Aladdin and Jasmine get married in the third movie, but they should become parents. They should have kids if there was a fourth Aladdin movie.
It’s been a decade or two since I technically should have outgrown them, but I love Disney movies. I still know all the songs. I still have my favorite characters. And I don’t think I’m alone: Everyone has his or her own answer to “what’s your favorite Disney movie”—and most of us are unashamed to admit it.
So what do you learn from Disney movies? This picture—that’s recently been circulating the web—promotes one idea: Be beautiful. I have to admit I felt a little sad seeing it, because I detect some uncomfortable truth in those captions next to the characters I automatically want to defend.
These princesses do have other, more substantive qualities besides beauty. They are selfless, they are loving, they are smart. But often it is the viewer—not the prince—who sees these qualities and gets to know these kick-ass women. To the prince, the princess starts off—and, in many cases, remains—just a pretty face.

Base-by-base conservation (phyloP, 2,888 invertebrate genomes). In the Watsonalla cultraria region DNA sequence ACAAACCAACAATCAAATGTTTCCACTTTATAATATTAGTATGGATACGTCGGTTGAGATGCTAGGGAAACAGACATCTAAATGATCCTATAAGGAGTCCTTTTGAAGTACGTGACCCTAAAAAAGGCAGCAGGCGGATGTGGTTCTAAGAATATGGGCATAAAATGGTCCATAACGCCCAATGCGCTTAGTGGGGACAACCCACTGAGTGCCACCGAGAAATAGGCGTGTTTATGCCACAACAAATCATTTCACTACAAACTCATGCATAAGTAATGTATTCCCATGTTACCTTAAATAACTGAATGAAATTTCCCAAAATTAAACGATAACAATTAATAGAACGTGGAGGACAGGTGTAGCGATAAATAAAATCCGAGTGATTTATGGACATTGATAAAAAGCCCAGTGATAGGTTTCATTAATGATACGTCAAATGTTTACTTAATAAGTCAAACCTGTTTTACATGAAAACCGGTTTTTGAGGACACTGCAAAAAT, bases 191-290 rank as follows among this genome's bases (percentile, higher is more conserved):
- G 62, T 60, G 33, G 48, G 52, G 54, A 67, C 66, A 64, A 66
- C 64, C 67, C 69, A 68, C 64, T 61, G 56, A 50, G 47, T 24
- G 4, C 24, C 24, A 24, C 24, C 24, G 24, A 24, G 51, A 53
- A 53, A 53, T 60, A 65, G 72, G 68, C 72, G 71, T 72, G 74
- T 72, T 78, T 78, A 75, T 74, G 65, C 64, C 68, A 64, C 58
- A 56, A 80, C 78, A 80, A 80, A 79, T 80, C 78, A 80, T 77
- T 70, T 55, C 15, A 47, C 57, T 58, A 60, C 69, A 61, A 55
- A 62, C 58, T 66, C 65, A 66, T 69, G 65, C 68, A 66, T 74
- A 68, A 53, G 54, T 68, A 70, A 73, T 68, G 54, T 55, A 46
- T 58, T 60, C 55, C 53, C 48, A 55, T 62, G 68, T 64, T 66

I wonder if the stories would turn out the same way if their heroines were more flawed. Would Cinderella be rewarded if she lost her temper? Would Snow White be saved if she were not so fragilely feminine? If Belle is so smart and good, why must she be beautiful? “Average-looking and the Beast” is a less catchy title, certainly, but would Belle’s love story be the same were she less physically appealing?
Maybe it would. Maybe the princes do love the princesses in the way the viewers do. The more recent movies portray more balanced relationships: the Beast comes to love Belle for her heart and her brain, and Aladdin and Jasmine become rebellious pals (after Aladdin first sees Jasmine’s almond eyes and sexy two-piece, that is). But in many tales, we don’t know if the beauty the Prince beholds is more than skin-deep, because the princess has taken her self-realizing journey in the privacy of her own home, with her animal or fairy friends (seriously, princesses, where are your human friends?)—and it has often excluded her prince.
The filmmakers did not write the classics. They did not concoct these age-old tales. But in the artistic rule-bending that comes with interpreting a story, I wish we could see a heroine who is more “real” looking, who is more flawed, and whose sense of fulfillment extends past her wedding day. And in a story that applies to all modern girl-viewers, I wish the love between a prince and a princess could be equal, mutually saving, and strong—even in the face of imperfection.